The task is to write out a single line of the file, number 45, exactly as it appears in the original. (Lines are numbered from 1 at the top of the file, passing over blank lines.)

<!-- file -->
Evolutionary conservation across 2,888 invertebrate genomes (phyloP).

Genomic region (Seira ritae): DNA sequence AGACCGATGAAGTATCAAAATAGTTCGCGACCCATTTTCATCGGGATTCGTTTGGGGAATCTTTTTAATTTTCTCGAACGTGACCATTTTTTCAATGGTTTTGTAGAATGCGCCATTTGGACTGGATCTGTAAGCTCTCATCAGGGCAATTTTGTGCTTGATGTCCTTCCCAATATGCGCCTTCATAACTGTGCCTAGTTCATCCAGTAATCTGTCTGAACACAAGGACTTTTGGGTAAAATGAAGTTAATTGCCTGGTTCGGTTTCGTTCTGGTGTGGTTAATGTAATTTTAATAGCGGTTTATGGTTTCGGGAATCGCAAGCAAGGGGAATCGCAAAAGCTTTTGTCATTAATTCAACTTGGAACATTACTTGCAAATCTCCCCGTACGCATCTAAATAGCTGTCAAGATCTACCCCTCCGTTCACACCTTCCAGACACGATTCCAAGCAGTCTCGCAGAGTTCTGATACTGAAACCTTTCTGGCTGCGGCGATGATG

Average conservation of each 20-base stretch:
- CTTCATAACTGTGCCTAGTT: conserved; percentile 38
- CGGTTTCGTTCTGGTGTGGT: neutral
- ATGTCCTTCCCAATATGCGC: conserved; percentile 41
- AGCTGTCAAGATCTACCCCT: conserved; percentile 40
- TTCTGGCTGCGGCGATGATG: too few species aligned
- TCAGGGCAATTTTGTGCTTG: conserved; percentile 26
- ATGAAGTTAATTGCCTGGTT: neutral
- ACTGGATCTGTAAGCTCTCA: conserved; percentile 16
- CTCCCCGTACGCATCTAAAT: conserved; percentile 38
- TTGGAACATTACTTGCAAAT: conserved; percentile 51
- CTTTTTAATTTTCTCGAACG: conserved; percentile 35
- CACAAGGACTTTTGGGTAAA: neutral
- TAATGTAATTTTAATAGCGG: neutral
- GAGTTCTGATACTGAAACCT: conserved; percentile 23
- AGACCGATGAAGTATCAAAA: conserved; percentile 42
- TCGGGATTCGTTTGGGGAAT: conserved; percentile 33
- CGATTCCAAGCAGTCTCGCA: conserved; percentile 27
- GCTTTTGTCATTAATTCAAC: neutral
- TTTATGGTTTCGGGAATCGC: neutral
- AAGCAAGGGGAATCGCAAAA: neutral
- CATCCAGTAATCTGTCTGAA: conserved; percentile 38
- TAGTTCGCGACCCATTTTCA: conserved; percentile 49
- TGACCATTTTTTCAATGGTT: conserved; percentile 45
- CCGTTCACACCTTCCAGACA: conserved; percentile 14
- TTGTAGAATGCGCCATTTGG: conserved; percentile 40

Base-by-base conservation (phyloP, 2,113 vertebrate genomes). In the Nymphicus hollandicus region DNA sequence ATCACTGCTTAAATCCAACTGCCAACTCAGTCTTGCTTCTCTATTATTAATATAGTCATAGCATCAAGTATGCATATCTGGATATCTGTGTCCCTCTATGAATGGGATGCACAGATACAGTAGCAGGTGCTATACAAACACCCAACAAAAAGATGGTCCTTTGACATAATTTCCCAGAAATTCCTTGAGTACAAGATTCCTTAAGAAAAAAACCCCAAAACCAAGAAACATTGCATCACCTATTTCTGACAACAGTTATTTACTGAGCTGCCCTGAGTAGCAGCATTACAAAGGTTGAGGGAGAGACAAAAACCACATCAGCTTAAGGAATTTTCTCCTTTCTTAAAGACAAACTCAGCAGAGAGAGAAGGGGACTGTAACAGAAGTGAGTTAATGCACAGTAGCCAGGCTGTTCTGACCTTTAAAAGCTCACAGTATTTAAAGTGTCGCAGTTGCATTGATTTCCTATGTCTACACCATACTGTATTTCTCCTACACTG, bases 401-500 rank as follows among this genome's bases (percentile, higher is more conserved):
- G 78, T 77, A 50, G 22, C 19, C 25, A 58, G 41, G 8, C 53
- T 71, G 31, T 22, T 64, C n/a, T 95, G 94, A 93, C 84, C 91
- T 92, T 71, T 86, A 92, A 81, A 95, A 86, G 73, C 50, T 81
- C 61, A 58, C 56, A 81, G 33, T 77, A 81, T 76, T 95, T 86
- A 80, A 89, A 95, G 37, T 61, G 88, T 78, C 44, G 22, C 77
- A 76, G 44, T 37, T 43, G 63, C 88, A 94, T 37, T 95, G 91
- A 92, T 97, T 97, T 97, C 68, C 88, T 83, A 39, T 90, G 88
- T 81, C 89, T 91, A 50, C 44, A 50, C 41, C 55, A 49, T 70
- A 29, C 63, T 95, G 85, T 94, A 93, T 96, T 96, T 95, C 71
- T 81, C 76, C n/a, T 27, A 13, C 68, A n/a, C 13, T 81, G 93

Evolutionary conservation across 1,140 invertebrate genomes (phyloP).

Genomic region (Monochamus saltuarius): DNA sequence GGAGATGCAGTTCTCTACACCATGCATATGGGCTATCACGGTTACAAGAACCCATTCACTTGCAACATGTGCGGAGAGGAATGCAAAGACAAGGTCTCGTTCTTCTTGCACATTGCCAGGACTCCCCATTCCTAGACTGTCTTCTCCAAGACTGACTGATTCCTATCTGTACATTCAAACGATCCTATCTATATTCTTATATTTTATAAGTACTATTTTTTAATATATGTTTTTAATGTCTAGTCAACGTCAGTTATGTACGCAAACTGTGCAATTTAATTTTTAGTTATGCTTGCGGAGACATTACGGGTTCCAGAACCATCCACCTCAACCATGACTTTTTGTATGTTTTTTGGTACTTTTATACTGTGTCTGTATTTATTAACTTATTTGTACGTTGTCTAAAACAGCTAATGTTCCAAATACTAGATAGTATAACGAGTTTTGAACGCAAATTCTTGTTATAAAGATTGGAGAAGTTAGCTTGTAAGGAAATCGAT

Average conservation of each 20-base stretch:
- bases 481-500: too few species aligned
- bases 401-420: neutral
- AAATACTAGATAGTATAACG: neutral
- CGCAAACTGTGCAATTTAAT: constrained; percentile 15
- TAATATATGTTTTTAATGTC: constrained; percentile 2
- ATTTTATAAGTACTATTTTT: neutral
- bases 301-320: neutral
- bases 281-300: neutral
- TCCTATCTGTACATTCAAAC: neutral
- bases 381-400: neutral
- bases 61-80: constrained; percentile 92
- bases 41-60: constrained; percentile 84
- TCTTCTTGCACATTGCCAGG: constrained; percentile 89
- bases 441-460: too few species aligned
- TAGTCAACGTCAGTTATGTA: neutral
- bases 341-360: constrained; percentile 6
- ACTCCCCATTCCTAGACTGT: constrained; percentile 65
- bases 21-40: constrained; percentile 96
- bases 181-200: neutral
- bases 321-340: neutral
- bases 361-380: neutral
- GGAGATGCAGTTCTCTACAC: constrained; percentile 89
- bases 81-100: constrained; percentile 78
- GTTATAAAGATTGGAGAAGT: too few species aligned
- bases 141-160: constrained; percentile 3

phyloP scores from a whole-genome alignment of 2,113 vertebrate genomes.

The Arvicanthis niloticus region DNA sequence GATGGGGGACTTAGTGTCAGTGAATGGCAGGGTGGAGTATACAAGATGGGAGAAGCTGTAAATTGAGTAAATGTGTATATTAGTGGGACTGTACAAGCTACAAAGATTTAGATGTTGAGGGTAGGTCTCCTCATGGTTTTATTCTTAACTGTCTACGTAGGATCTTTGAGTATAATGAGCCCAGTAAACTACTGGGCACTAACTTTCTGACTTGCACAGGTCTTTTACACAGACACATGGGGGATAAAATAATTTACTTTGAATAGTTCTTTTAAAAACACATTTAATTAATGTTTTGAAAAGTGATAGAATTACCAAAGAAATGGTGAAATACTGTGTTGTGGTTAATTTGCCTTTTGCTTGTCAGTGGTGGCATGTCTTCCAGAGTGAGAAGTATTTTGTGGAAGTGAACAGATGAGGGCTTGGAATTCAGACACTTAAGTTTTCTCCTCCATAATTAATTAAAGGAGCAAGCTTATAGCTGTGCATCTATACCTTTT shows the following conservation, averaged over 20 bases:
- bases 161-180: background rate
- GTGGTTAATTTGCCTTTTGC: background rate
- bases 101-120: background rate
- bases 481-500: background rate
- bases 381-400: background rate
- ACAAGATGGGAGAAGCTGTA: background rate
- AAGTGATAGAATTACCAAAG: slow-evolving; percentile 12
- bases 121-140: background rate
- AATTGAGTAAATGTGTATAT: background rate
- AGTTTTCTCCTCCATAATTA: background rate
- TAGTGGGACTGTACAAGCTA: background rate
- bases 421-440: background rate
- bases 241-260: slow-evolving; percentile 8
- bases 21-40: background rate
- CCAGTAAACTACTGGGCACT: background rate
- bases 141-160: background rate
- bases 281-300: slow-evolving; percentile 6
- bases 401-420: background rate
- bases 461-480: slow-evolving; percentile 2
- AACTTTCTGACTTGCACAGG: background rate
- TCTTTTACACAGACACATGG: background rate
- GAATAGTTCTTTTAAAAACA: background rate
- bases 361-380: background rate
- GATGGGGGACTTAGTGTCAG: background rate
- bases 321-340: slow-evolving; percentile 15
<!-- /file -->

- AAATACTAGATAGTATAACG: neutral